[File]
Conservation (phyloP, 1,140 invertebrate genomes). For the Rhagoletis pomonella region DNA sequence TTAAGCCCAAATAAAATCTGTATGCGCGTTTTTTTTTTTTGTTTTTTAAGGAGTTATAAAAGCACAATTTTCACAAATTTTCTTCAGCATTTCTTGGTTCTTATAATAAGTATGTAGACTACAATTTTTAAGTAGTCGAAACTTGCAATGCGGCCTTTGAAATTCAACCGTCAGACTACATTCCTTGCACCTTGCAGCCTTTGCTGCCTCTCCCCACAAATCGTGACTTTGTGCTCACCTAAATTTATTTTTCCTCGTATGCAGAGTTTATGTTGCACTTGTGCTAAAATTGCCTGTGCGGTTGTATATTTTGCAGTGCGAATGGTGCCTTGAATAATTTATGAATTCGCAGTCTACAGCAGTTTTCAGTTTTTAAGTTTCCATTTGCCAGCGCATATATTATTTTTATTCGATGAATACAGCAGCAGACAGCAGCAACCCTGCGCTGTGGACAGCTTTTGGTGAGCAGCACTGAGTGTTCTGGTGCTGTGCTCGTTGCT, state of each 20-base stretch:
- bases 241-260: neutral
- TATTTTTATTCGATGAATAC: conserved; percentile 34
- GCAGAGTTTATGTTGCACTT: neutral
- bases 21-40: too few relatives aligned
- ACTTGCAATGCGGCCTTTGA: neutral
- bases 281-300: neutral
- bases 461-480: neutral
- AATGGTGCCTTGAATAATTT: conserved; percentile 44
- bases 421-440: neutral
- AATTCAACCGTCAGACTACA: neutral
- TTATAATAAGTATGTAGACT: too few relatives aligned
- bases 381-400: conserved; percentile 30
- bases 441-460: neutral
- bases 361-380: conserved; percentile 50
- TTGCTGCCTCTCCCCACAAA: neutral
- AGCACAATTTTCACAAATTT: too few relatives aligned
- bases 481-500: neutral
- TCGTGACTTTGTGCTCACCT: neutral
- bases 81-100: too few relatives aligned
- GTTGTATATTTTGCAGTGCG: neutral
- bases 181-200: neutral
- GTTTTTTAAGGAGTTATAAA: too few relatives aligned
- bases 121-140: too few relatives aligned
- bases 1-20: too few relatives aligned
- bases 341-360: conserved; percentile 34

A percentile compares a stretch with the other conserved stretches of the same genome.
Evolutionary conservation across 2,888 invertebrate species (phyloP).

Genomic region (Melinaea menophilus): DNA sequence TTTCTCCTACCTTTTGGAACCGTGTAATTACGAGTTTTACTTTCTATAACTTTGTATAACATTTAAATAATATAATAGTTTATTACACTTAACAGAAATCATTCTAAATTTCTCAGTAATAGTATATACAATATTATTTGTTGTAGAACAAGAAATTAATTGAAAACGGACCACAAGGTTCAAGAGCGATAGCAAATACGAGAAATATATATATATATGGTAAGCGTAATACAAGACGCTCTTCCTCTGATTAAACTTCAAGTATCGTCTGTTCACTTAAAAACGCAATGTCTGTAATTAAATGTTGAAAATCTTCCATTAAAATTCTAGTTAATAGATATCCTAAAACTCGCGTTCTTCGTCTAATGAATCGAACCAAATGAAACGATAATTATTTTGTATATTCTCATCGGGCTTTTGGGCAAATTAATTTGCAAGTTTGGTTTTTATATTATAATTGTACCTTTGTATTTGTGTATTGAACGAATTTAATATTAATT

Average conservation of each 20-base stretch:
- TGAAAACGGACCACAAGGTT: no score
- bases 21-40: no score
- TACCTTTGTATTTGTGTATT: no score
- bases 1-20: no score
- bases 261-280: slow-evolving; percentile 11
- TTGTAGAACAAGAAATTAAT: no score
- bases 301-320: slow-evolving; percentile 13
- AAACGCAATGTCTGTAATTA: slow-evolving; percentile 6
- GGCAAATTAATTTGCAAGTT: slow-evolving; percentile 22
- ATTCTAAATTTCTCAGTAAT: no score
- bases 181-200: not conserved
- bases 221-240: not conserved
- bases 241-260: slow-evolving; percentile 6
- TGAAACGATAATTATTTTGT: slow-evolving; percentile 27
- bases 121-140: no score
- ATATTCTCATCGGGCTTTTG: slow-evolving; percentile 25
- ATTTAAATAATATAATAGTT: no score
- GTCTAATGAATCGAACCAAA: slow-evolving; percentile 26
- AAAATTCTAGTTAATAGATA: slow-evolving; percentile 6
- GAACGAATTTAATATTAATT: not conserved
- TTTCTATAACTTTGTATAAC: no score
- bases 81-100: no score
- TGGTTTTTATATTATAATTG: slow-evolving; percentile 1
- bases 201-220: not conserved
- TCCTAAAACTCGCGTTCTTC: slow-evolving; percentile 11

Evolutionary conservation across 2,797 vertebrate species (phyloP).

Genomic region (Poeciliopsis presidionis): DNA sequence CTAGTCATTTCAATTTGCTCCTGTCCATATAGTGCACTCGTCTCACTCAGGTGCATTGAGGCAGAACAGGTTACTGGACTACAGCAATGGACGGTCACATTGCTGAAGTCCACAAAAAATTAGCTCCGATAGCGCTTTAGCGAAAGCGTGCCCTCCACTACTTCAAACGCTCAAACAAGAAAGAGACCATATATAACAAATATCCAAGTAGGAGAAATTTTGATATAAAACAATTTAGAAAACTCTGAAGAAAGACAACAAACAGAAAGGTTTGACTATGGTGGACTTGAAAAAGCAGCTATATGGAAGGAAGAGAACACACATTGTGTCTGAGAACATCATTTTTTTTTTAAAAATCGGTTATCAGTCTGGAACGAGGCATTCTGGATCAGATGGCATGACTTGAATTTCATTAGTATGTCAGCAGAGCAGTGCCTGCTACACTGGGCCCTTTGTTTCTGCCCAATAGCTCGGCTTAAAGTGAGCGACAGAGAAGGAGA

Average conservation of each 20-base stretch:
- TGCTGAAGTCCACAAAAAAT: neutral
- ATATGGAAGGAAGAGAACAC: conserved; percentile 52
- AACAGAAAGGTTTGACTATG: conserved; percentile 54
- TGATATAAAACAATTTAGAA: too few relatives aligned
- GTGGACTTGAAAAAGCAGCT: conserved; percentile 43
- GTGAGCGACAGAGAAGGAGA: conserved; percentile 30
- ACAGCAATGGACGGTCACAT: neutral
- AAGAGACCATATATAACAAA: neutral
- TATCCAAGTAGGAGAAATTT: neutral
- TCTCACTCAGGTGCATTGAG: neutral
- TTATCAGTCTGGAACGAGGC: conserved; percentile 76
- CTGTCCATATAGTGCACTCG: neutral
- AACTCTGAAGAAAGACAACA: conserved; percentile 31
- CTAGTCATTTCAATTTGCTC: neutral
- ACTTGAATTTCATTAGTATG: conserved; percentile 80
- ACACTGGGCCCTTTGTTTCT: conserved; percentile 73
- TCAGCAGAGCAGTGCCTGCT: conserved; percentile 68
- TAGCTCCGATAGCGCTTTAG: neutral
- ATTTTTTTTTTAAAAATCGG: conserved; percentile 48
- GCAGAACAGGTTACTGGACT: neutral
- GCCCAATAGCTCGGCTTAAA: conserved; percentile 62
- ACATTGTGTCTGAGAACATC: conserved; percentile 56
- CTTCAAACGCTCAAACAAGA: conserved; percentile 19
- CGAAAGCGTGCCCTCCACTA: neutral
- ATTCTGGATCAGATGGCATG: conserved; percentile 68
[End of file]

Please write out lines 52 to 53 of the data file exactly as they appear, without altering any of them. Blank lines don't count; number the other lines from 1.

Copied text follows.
- bases 81-100: no score
- TGGTTTTTATATTATAATTG: slow-evolving; percentile 1